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We’ve given you a choice of great brochure templates elsewhere on the website. Nevertheless, when it comes to making a gorgeous brochure design from scratch – something that may take pride of place in your layout portfolio – just how can you make it really stand out?
01. Prior to Starting, know your purpose
When you’re thinking about how to design a brochure, start by asking clients why they believe they need a brochure. Then ask them to specify their aims. Sometimes they just want one because their last brochure didn’t get the job done. If they’ve come up with a brief for you, take a step back from that and look at exactly what it is they’re trying to achieve.
02. Restrict your fonts
You do not require many fonts when you’re considering how to design a booklet – just a heading, subheading and body copy font. However, we find it all the time: people believe that they will need to find a headline font nobody has ever used before. Clients will usually take the lead on fonts since they will frequently have a corporate identity in place.
03. Take stock of your paper inventory
Discuss about paper stock before you set pencil. If you’re working for a client, ask if it must be the standard A4. Find out if they have contemplated using uncoated paper, for example. Check out this article for more on how to pick the right paper stock for your project.
04. Get your copy directly
Great copy is often the most undervalued element in brochure design. A good deal of people don’t know that copy needs to be considered as part of the total design concept. At the first phase of any leaflet design project, experimentation with the copy to find out whether it needs reworking. Headlines aren’t something to simply drop in later.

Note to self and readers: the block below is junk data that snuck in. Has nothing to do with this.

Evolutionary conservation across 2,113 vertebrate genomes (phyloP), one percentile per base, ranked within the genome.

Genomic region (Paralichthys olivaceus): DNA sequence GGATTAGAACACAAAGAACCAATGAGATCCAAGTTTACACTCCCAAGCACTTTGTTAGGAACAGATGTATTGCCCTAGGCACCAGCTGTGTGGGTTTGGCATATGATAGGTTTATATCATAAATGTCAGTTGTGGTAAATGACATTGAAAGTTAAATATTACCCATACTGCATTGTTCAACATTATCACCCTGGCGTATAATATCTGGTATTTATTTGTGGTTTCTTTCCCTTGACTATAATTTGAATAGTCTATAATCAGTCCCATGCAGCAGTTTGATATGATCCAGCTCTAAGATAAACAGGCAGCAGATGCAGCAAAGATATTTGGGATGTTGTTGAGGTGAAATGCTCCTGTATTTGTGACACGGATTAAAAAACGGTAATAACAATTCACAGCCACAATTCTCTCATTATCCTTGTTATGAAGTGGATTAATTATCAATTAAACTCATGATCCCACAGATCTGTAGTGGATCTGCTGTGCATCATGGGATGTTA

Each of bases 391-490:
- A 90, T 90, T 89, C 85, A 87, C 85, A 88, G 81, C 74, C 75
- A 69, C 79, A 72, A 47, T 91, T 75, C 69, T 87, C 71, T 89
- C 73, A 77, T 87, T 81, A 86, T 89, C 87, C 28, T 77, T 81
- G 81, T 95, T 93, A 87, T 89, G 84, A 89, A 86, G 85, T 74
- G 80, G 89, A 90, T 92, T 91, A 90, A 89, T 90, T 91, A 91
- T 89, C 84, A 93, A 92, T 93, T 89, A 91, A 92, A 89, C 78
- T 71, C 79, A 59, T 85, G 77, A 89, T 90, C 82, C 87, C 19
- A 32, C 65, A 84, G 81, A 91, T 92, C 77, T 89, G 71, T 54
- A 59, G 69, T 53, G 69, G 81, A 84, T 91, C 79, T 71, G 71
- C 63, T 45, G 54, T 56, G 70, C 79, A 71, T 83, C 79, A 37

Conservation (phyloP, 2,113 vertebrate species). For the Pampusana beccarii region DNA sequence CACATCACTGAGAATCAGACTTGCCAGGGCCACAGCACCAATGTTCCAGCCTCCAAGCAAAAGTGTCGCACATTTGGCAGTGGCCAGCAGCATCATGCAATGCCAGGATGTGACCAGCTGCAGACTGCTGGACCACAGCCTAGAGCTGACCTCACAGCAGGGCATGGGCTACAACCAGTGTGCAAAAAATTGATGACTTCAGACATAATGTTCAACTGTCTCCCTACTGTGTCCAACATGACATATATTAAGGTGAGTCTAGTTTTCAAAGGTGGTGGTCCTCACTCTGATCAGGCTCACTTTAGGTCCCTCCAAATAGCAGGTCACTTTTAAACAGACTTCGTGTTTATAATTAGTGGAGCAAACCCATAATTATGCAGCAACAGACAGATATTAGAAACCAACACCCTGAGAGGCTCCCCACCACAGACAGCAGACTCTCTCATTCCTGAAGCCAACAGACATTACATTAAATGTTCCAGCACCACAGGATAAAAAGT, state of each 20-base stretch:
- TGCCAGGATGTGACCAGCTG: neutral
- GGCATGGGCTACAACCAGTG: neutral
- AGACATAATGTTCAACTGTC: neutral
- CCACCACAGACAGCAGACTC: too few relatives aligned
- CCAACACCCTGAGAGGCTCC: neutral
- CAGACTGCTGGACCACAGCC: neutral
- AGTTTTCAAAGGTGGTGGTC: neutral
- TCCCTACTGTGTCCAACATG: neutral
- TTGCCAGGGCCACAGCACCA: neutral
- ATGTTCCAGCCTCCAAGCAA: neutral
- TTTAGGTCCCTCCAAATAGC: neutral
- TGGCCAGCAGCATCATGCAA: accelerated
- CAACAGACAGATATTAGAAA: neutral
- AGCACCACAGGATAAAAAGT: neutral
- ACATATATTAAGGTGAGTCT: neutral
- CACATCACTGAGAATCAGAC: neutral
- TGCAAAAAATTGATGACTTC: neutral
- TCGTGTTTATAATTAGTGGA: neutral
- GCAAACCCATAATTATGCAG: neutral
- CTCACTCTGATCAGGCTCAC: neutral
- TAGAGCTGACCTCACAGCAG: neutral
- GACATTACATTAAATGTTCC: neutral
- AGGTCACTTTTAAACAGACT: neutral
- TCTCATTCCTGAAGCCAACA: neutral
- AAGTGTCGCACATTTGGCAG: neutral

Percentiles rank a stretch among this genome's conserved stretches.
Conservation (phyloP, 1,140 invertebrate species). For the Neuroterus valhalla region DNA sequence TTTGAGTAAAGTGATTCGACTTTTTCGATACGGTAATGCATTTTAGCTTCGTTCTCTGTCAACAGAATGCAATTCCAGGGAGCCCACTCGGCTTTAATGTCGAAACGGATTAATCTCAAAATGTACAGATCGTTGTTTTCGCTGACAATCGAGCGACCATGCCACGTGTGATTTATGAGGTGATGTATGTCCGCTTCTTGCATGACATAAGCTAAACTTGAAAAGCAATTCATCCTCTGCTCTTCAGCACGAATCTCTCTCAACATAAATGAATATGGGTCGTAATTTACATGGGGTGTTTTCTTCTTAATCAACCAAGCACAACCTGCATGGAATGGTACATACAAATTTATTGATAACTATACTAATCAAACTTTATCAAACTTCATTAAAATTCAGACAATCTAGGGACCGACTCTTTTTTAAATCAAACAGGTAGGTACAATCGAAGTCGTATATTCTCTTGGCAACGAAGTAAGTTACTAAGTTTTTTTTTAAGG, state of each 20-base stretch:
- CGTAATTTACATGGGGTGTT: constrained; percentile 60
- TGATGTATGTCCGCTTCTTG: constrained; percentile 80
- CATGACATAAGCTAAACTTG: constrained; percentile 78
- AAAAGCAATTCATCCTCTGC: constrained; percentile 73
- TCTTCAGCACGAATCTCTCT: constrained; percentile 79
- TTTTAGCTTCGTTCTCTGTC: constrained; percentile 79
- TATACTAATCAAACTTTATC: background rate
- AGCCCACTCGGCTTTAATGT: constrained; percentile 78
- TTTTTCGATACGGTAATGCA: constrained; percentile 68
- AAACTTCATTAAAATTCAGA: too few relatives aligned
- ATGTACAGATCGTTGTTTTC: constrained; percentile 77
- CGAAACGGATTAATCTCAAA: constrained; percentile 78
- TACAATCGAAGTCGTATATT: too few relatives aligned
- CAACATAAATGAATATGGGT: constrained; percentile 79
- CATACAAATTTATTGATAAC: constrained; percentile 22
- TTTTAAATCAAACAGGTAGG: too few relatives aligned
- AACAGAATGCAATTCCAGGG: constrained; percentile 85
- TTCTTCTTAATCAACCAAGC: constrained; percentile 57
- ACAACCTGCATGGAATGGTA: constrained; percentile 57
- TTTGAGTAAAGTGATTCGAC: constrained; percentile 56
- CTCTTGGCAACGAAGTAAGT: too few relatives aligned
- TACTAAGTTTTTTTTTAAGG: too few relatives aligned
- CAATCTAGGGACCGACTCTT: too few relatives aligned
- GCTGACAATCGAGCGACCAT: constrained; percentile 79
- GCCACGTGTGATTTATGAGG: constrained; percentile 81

05. Put readers first
When thinking of how to design a brochure, keep the end purpose in mind. Is it a brochure that’s going to be published out in response to requests made on a website? Is it a giveaway at an exhibition, or even a leave-behind booklet? When someone opens it, what does it say ? Design for this person, not for yourself.
06. Use simple statements
That you want to know how to make a brochure that stands out, right? Sometimes the simple ideas are the best. If a customer has decided they want a great deal of cliched images to get a specific point across, it’s probably much better to scrap them. The solution might be to use a typographic cover instead, and make an extremely literal statement about what they want to convey.
07. Set pen to paper
Break out the layout pads and attempt drawing and sketching ideas to begin with. Share all of your thoughts among everybody, rather than taking a short away for two weeks and then introducing three theories to see which one the customer hates the least.
08. Keep what works
Don’t attempt to be different simply for the sake of it if you’re thinking of how to design a brochure that gets noticed. By way of instance, most designers use the same 10 to 20 fonts along with a lot of the jobs they work on. You will find sound design reasons why Helvetica is used a good deal, and why Rockwell is a good headline font.
09. Create a Fantastic first impression
Brochure designs will need to fit in with what the client does as a small business. Charities don’t want luxury brochures that will make people think they’ve spent a great deal of money on these, whereas a brand new product might need a brochure that looks amazing on a exhibition stand.
10. Get the vision right
To make a product brochure pleasurable to flick through, you need good photos. If you are using stock vision – budgets don’t always stretch to some photoshoot – attempt to find pictures which don’t look like they’re stock images. Never cut corners.